SEOUL (Reuters) -Days before pricing its $10.7 billion IPO, South Korean battery maker LG Energy Solution (LGES) forecast its market share would overtake main rival CATL thanks to its wider range of customers and said it was aiming for a double-digit operating margin.
LGES Chief Executive Officer Kwon Young Soo told reporters that he expected the company’s market share to overtake that of Chinese rival Contemporary Amperex Technology Co Ltd (CATL), without specifying a time-frame, because it had a wider range of customers and CATL only currently operated factories in China.
Kwon also said the company aimed to achieve double-digit operating margins by reducing material and overhead costs — addressing a profitability issue raised by institutional investors during the IPO roadshow, which kicked off last week. He did not specify by when LGES aimed to achieve this.
“We have a wider range of customers not only limited in China, but also in the United States as well as in Europe, while CATL’s growth has been mostly backed by Chinese automakers,” Kwon said at a news conference on Monday.
The news conference was held as LGES is preparing for an initial public offering this month and is expected to announce the pricing of its IPO this Friday.
LGES is LG Chem Ltd’s wholly owned battery subsidiary and supplies electric vehicle (EV) batteries to Tesla Inc and General Motors Co among others.
Last week, LGES opened the books to investors to raise up to $10.8 billion in the country’s largest IPO, according to a term sheet seen by Reuters.
The IPO could take the company’s value to as much as 70.2 trillion won ($58.47 billion), which would make it South Korea’s third-biggest listed company after Samsung Electronics Co Ltd and SK Hynix Inc.
Analysts have said LGES’ “lower” profitability versus CATL could cast a shadow on the company’s outlook.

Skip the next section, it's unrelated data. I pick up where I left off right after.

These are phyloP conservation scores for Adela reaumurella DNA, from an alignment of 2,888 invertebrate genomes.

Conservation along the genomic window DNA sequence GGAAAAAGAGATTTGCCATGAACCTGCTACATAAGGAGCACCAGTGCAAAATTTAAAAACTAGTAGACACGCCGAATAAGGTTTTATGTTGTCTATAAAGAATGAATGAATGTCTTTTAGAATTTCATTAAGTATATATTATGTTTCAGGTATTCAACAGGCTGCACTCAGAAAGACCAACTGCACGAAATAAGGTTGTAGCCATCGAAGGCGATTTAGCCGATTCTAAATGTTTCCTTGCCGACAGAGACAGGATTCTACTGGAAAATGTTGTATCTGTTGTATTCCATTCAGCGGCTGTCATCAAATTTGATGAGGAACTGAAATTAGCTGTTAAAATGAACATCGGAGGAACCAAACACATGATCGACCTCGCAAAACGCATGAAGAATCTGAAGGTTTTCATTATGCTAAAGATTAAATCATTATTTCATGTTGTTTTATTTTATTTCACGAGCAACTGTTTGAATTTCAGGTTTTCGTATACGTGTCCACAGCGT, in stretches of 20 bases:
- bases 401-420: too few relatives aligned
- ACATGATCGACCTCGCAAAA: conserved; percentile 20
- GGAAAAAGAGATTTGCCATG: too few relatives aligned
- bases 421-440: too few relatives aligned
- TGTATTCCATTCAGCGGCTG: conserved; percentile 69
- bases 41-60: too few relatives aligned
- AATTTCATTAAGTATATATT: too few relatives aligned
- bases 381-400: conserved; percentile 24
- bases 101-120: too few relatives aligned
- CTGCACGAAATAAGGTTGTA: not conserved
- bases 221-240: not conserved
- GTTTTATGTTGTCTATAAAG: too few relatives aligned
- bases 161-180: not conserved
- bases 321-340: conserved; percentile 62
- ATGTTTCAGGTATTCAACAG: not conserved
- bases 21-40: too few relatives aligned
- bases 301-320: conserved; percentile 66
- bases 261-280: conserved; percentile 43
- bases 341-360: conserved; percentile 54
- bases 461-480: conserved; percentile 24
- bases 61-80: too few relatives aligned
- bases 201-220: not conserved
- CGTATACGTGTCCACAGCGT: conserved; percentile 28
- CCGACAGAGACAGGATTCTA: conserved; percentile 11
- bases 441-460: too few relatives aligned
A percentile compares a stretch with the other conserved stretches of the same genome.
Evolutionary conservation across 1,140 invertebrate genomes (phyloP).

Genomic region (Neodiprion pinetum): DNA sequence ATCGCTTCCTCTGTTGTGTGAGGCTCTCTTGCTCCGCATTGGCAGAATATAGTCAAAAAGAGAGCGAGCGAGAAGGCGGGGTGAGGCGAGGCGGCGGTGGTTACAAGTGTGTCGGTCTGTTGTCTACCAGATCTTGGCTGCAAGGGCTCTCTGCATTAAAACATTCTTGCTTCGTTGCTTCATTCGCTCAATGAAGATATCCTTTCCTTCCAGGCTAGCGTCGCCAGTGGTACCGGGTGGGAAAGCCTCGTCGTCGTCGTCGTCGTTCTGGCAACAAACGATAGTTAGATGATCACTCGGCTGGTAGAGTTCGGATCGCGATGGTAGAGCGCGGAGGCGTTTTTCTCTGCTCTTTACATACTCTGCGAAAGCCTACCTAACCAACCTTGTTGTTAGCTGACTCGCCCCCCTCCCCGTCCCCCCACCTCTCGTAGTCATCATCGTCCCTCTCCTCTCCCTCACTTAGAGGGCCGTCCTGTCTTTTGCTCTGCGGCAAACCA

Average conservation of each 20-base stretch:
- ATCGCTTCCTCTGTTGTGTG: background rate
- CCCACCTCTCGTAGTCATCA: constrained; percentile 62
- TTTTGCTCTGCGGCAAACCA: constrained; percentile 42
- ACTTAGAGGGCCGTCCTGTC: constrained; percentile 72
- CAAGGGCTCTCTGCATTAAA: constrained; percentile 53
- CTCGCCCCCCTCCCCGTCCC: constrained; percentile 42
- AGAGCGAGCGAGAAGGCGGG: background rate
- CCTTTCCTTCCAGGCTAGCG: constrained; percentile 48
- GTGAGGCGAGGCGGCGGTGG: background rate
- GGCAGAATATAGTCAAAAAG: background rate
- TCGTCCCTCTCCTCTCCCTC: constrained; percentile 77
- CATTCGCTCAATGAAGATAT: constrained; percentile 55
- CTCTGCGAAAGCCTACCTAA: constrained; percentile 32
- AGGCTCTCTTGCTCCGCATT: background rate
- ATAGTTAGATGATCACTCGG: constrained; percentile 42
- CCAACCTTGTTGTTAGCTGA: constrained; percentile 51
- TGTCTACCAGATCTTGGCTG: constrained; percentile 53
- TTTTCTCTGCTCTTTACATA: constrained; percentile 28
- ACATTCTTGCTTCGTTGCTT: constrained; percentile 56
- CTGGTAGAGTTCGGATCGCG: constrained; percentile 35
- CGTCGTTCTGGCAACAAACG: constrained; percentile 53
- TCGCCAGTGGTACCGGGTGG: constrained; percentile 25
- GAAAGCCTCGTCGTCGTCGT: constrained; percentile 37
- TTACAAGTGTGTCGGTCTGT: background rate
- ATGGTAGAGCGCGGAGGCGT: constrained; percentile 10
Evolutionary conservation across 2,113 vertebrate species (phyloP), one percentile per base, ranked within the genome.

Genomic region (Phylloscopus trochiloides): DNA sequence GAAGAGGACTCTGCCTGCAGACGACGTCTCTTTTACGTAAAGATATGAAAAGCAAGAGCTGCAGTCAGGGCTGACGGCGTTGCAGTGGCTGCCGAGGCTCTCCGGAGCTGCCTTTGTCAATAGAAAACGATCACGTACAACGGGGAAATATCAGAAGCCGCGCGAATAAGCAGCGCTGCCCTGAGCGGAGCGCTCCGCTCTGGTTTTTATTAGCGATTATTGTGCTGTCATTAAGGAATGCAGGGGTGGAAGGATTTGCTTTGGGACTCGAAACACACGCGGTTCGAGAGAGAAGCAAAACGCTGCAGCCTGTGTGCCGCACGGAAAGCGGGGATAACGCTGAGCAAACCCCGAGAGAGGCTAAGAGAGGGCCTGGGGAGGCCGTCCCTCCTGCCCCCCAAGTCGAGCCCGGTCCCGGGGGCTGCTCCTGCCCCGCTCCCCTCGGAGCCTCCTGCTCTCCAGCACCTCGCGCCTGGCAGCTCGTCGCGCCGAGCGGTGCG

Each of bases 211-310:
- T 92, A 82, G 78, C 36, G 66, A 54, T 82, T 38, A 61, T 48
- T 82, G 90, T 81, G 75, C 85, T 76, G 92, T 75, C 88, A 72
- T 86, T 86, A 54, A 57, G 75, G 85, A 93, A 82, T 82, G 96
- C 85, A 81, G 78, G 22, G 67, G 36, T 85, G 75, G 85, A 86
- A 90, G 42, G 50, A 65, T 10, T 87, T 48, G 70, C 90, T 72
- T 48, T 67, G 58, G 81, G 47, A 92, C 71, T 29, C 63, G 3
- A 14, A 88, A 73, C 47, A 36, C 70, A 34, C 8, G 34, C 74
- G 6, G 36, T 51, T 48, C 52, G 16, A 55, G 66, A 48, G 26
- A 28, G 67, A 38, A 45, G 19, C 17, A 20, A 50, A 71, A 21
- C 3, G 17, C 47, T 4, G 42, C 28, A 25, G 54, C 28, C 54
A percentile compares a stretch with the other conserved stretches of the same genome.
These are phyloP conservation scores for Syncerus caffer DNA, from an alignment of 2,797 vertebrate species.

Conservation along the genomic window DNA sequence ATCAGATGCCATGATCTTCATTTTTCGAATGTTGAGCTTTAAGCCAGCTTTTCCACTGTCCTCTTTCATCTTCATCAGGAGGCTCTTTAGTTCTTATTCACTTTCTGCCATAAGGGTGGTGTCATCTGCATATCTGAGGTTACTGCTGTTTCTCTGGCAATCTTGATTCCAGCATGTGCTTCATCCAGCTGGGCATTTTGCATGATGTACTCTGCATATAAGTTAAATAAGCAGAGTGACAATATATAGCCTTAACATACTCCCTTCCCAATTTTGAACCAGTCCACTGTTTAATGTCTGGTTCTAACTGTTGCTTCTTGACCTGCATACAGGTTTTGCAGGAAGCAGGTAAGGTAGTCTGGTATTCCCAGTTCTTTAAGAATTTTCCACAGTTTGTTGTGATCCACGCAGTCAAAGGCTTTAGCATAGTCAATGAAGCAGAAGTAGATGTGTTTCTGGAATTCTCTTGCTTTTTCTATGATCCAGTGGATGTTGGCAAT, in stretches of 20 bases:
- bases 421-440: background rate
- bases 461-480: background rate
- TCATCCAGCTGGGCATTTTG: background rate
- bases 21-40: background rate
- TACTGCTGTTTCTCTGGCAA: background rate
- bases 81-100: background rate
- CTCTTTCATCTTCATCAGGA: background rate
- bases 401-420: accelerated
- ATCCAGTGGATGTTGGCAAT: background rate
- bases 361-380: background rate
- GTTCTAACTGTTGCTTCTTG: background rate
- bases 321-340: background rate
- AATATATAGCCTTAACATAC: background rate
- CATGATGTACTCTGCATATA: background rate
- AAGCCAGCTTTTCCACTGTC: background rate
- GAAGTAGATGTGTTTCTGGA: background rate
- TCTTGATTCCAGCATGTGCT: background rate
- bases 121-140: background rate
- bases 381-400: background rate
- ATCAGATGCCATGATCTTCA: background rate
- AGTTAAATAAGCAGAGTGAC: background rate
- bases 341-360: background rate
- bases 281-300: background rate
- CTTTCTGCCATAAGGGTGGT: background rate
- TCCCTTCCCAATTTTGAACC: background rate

LGES posted an operating margin of 5% during the January-September period last year, according to its third-quarter earnings results. CATL’s operating margin was 15% over the same period, according to Refinitiv data.
“As CATL now only operates its factories in China, which has less expensive labour cost than in Poland and the United States, it has helped CATL achieve good profitability,” said Kwon.
LGES’ goal of achieving double-digit operating margins is “an ambitious target but not impossible,” said Kang Dong-jin, an analyst at Hyundai Motor Securities.
“It’s hard for manufacturers to reach double-digit margin, but CATL and other competitors are having trouble in nickel-based batteries, while (Swedish battery maker) Northvolt appears to be having quality issues. So (Korean) battery makers haven’t completely lost their price competitiveness.”
Asked about LGES’ plans to develop cheaper lithium-iron-phosphate (LFP) batteries, Kwon said the company plans to adopt LFP batteries for electric vehicles, but did not give details, such as the production timeline.
LFP batteries, 95% of which are made in China, are considered cheaper and safer than nickel-based batteries, but have less energy density and need be recharged more often.
Tesla has said it plans to adopt LFP batteries in its fleet of standard-range vehicles globally.
In October, LGES said it plans to supply LFP batteries for energy storage systems (ESS).
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